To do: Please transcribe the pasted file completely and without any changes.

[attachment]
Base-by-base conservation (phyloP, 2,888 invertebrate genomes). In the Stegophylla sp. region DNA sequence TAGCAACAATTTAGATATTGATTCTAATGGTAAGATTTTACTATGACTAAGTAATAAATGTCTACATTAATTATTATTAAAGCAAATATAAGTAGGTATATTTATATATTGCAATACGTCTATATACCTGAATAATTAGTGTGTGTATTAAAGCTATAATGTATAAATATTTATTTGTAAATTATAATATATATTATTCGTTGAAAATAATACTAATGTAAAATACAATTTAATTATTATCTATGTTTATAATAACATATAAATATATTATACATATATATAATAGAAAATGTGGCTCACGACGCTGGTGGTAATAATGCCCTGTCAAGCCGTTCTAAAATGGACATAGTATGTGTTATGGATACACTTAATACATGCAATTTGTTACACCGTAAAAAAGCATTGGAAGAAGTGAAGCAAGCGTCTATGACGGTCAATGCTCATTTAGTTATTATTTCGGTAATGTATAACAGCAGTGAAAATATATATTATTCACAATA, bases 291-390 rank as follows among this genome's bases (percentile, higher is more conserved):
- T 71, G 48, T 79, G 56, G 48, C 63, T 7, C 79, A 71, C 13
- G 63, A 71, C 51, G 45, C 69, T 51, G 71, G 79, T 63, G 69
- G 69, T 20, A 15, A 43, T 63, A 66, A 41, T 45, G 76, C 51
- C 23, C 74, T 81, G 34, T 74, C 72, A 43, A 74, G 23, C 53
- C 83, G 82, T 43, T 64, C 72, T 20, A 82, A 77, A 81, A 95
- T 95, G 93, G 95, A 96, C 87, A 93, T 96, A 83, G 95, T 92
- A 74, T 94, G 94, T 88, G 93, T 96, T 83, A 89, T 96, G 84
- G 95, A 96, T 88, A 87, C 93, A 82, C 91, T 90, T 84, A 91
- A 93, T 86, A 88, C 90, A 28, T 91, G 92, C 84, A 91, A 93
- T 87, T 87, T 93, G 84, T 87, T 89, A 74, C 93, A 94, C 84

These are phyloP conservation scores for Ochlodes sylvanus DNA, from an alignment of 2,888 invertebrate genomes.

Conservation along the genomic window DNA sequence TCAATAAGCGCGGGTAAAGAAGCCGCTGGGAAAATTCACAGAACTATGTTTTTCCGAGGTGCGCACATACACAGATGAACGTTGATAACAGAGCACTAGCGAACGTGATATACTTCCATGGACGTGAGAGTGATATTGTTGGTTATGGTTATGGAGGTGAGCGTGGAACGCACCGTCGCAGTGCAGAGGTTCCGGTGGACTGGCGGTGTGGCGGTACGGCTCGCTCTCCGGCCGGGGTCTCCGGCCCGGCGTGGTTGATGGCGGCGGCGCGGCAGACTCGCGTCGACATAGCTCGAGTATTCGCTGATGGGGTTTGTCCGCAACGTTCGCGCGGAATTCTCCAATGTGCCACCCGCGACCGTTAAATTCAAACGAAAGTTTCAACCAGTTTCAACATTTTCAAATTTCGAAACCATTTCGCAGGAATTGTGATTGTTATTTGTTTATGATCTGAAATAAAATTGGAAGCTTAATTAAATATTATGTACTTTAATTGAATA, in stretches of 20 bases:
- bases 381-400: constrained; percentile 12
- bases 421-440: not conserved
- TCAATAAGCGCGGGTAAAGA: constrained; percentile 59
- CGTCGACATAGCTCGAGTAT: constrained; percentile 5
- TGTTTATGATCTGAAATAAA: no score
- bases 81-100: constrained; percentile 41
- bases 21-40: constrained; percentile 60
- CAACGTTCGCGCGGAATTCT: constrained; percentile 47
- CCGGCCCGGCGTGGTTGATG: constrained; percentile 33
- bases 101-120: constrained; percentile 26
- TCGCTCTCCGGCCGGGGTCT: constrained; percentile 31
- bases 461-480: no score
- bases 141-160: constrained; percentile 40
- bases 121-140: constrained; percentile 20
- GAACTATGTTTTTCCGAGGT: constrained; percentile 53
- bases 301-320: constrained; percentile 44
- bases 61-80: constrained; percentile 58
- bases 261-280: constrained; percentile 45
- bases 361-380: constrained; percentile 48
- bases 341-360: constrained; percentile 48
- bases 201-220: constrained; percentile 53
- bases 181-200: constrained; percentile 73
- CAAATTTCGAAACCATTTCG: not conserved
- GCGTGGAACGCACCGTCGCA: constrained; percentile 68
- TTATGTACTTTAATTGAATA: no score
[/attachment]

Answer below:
Base-by-base conservation (phyloP, 2,888 invertebrate genomes). In the Stegophylla sp. region DNA sequence TAGCAACAATTTAGATATTGATTCTAATGGTAAGATTTTACTATGACTAAGTAATAAATGTCTACATTAATTATTATTAAAGCAAATATAAGTAGGTATATTTATATATTGCAATACGTCTATATACCTGAATAATTAGTGTGTGTATTAAAGCTATAATGTATAAATATTTATTTGTAAATTATAATATATATTATTCGTTGAAAATAATACTAATGTAAAATACAATTTAATTATTATCTATGTTTATAATAACATATAAATATATTATACATATATATAATAGAAAATGTGGCTCACGACGCTGGTGGTAATAATGCCCTGTCAAGCCGTTCTAAAATGGACATAGTATGTGTTATGGATACACTTAATACATGCAATTTGTTACACCGTAAAAAAGCATTGGAAGAAGTGAAGCAAGCGTCTATGACGGTCAATGCTCATTTAGTTATTATTTCGGTAATGTATAACAGCAGTGAAAATATATATTATTCACAATA, bases 291-390 rank as follows among this genome's bases (percentile, higher is more conserved):
- T 71, G 48, T 79, G 56, G 48, C 63, T 7, C 79, A 71, C 13
- G 63, A 71, C 51, G 45, C 69, T 51, G 71, G 79, T 63, G 69
- G 69, T 20, A 15, A 43, T 63, A 66, A 41, T 45, G 76, C 51
- C 23, C 74, T 81, G 34, T 74, C 72, A 43, A 74, G 23, C 53
- C 83, G 82, T 43, T 64, C 72, T 20, A 82, A 77, A 81, A 95
- T 95, G 93, G 95, A 96, C 87, A 93, T 96, A 83, G 95, T 92
- A 74, T 94, G 94, T 88, G 93, T 96, T 83, A 89, T 96, G 84
- G 95, A 96, T 88, A 87, C 93, A 82, C 91, T 90, T 84, A 91
- A 93, T 86, A 88, C 90, A 28, T 91, G 92, C 84, A 91, A 93
- T 87, T 87, T 93, G 84, T 87, T 89, A 74, C 93, A 94, C 84

These are phyloP conservation scores for Ochlodes sylvanus DNA, from an alignment of 2,888 invertebrate genomes.

Conservation along the genomic window DNA sequence TCAATAAGCGCGGGTAAAGAAGCCGCTGGGAAAATTCACAGAACTATGTTTTTCCGAGGTGCGCACATACACAGATGAACGTTGATAACAGAGCACTAGCGAACGTGATATACTTCCATGGACGTGAGAGTGATATTGTTGGTTATGGTTATGGAGGTGAGCGTGGAACGCACCGTCGCAGTGCAGAGGTTCCGGTGGACTGGCGGTGTGGCGGTACGGCTCGCTCTCCGGCCGGGGTCTCCGGCCCGGCGTGGTTGATGGCGGCGGCGCGGCAGACTCGCGTCGACATAGCTCGAGTATTCGCTGATGGGGTTTGTCCGCAACGTTCGCGCGGAATTCTCCAATGTGCCACCCGCGACCGTTAAATTCAAACGAAAGTTTCAACCAGTTTCAACATTTTCAAATTTCGAAACCATTTCGCAGGAATTGTGATTGTTATTTGTTTATGATCTGAAATAAAATTGGAAGCTTAATTAAATATTATGTACTTTAATTGAATA, in stretches of 20 bases:
- bases 381-400: constrained; percentile 12
- bases 421-440: not conserved
- TCAATAAGCGCGGGTAAAGA: constrained; percentile 59
- CGTCGACATAGCTCGAGTAT: constrained; percentile 5
- TGTTTATGATCTGAAATAAA: no score
- bases 81-100: constrained; percentile 41
- bases 21-40: constrained; percentile 60
- CAACGTTCGCGCGGAATTCT: constrained; percentile 47
- CCGGCCCGGCGTGGTTGATG: constrained; percentile 33
- bases 101-120: constrained; percentile 26
- TCGCTCTCCGGCCGGGGTCT: constrained; percentile 31
- bases 461-480: no score
- bases 141-160: constrained; percentile 40
- bases 121-140: constrained; percentile 20
- GAACTATGTTTTTCCGAGGT: constrained; percentile 53
- bases 301-320: constrained; percentile 44
- bases 61-80: constrained; percentile 58
- bases 261-280: constrained; percentile 45
- bases 361-380: constrained; percentile 48
- bases 341-360: constrained; percentile 48
- bases 201-220: constrained; percentile 53
- bases 181-200: constrained; percentile 73
- CAAATTTCGAAACCATTTCG: not conserved
- GCGTGGAACGCACCGTCGCA: constrained; percentile 68
- TTATGTACTTTAATTGAATA: no score